TORONTO (Reuters) - Toronto’s College Street bar district has seen its share of late-night fights, but a recent scrap was a bit out of the ordinary, as a financial journalist in a ‘50s housewife get-up tried to wallop the daylights out of a 35-year-old part-time waitress — using a pillow.
The crowd of nearly 500 did little to interfere, as they had paid to be there.
Welcome to the Pillow Fight League, which has been drawing growing crowds in Toronto since it formed early last year, and is now set to export its campy fun to New York City.
The league is the brainchild of 38-year-old Stacey Case, a T-shirt printer and musician who came up with the idea that people would pay to see young women in costumes beat the tar out of each other with pillows — and that women would volunteer to whap each other in front of a crowd.
The seeds of the idea came from a New Year’s Eve show Case’s band played in a Toronto bar just over a year ago. As a local burlesque troupe entertained the crowd by staging a mock pillow fight, they were shocked when women from the audience came forward looking to join the battle.
“It was really, really fun, and really funny that they were actually fighting for real. I woke up the next day, and I was like, “Oh my God, that was awesome,” he said.
A few ads in a local newspaper later, and Case and some friends were booking events at local bars. Now they have a stable of 22 dedicated fighters, a growing fan base, and ambitions of turning the PFL into something bigger.
However, they’re quick to point out it’s not really just about young women in revealing costumes tussling in front of a largely male audience. Well, maybe it is a bit.
“People all have a conception in their head of what a pillow fight is all about,” says Don “The Mouth” Lovranski, Case’s co-investor and the big-voiced announcer for the shows.
“When they come to it, though, they see it’s not hot blonds in negligees; the fights are real, and there’s some fun to it. I think that’s what the appeal is.”
Case himself is league commissioner, a role that becomes part caricature once the ring lights brighten and the pillows come out. As the boss, he has to play the heel. Another cohort, Matt Harsant, becomes Matt Patterson, a throwback-style referee complete with a bow-tie and limited patience.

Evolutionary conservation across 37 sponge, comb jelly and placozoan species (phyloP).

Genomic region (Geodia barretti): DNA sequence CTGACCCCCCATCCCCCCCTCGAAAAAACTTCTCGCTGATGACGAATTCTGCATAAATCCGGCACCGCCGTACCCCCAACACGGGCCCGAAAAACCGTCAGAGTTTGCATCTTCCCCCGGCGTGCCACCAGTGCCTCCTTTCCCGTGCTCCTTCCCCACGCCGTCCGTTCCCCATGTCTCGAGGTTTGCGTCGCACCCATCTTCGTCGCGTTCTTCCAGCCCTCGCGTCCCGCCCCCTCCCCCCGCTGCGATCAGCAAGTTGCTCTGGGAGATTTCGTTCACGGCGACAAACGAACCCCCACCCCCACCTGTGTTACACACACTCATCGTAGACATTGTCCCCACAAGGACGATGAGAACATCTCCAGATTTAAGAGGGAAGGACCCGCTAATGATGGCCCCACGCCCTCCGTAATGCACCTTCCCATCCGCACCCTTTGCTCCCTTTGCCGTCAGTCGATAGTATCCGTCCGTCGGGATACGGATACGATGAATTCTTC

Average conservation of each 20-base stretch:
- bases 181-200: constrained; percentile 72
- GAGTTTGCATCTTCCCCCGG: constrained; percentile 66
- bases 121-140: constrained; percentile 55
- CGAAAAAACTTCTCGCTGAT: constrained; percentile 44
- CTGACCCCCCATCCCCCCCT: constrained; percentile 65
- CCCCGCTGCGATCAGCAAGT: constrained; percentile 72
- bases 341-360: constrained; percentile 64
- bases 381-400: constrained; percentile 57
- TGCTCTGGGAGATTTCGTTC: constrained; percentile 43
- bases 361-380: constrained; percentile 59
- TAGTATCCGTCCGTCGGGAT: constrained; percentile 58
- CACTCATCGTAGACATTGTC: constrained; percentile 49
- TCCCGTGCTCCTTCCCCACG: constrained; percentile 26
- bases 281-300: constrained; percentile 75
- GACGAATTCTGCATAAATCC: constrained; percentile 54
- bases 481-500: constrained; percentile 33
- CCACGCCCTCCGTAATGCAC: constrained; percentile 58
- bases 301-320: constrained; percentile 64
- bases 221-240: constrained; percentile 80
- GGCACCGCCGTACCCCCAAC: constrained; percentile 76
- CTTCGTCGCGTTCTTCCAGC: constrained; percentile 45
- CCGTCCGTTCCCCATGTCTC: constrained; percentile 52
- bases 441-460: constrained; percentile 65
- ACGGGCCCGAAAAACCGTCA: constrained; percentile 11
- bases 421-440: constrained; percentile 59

But it’s the fighters that make the show, and they come in all shapes and sizes, with names like Sarah Bellum, the smart one, and Boozy Suzie, who enters the ring with a beer that referee Patterson confiscates with a stern wave of his finger.
Lynn Somnia staggers to the ring in a hospital gown with electrodes dangling, apparently released from her sleep-deprivation chamber.
Top contenders include Betty Clock’er — by day a financial editor and by night a cushion-swinging housewife who brings a plate of cookies to ringside — and Polly Esther, billed as the waitress from hell (“And somebody’s gonna get served!”, The Mouth bellows as she struts toward the ring).
While the personas are all good fun, the action in the ring is real, and as Case is quick to point out, unscripted.
The rules are simple: women only, no lewd behavior, and moves such as leg drops or submission holds are allowed as long as a pillow is used. After that, it’s up to the combatants.
For the fighters, there’s a small stipend, and a chance of fame if the popularity of the league continues to grow. But it’s also a hobby, and maybe even has a therapeutic appeal for players like Polly Esther, who got her snarky waitress persona the hard way, during 20 years of waiting tables.
“All the people I’ve served over the years, the bad customers, the bad tips, Polly doesn’t take it.” she says. “She lashes out. She hates everybody, but she’s not going to leave her job.”
This past weekend, Polly didn’t disappoint, torquing her long arms to deliver punishing pillow blows to Betty Clock’er in a fight to decide who will travel to New York this week to face PFL title holder Champain, an event Case is hoping will give an adrenaline shot to the league’s profile.
The bigger picture involves a TV deal. Case says he has already turned down bids that didn’t offer the mix of attention to the action and characters that he says makes the league more of a draw to the arts community than the mud-wrestling crowd.
The scene this past Friday would seem to bear him out, as the nearly 500 screaming fans looked more like an art-house movie crowd than a boxing audience.
The cheers reach a crescendo as Betty Clock’er fights off Polly Esther’s roundhouse hits, then unleashes a well executed pillow-leg takedown and pins Esther for the three-count.
“I’m prepared for it to tank,” says Case. “But I hope it doesn’t.”